Neuromorphic technology based on new physics

A novel signal processing platform has been developed at the University of Oxford that takes on the characteristics of a neuron without suffering from the power dissipation problems of conventional electronic circuits. The device uses interactions of nonlinear acoustic waves in thin films of phase changing liquid crystals for neuromorphic computation. The platform can be used as part of a larger signal processing system or can be stacked seamlessly to build more complex signalling processing systems. It can also have other applications such as a physical or biomolecular sensor.

The semiconductor technology that fuelled the digital revolution has reached its limits. A further reduction in transistor size is being limited by quantum uncertainties, and next-generation supercomputers are struggling to withstand high temperatures that result from tremendous heat dissipation in these systems.

Apart from reaching their theoretical limits, non-biodegradable silicon-based technologies are not sustainable. Incremental solutions in the field are proving to be insufficient, demanding radical innovations. In dealing with these challenges, scientists have been taking inspiration from the extraordinary energy efficiency of the human brain, which has led to many innovations in computational hardware, known as neuromorphic computing.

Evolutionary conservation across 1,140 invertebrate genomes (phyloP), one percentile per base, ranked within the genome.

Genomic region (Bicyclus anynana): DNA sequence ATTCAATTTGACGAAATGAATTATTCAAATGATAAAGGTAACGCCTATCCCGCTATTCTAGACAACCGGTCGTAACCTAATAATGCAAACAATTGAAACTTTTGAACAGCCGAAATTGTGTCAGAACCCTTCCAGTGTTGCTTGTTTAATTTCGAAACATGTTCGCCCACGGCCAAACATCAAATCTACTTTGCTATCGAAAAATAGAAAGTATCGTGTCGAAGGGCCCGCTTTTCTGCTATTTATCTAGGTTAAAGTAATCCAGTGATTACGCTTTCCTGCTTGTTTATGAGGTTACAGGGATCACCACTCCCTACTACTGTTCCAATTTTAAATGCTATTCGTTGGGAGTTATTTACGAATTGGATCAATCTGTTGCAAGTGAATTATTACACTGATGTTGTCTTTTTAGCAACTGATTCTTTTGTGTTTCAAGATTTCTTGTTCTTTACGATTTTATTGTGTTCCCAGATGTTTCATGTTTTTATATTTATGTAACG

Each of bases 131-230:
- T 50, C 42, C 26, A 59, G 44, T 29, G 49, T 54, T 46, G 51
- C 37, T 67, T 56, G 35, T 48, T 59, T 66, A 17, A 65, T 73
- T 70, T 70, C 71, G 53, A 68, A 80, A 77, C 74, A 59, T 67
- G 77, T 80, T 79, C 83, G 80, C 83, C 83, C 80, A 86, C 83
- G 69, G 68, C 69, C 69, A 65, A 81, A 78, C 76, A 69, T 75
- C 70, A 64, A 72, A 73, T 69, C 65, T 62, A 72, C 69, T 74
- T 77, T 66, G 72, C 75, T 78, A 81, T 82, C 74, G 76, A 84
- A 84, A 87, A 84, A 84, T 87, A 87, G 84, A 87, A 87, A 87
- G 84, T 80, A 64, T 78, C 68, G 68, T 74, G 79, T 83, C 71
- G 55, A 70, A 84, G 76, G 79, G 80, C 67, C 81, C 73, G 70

Now inspired by the thermodynamics and material physics of neurons, a novel platform has been invented at the University of Oxford that closely mimics the computational properties and energy consumption of real neurons. The platform is based on the recently discovered phenomenon of nonlinear acoustic waves in liquid crystal thin films of lipids.

The nonlinear excitation and collision properties of these waves in a phase change material allow neuron-like computational capabilities in a substantially elastic and energy efficient system.
The salient features of the platform that set it apart from the competition are (a) mimics axonal computation including collisions, (b) computes in-material using analog non-linear spikes with efficiency close to real neurons, (c) operates at room temperature, and (d) uses biodegradable material.

The modular design of the signal processing unit will allow seamless integration for massively parallel computation and arbitrary network topology. Finally, the neuron mimicking property of the platform can also be used for sensing or developing new assays for neuro-pharmaceutical and toxins.

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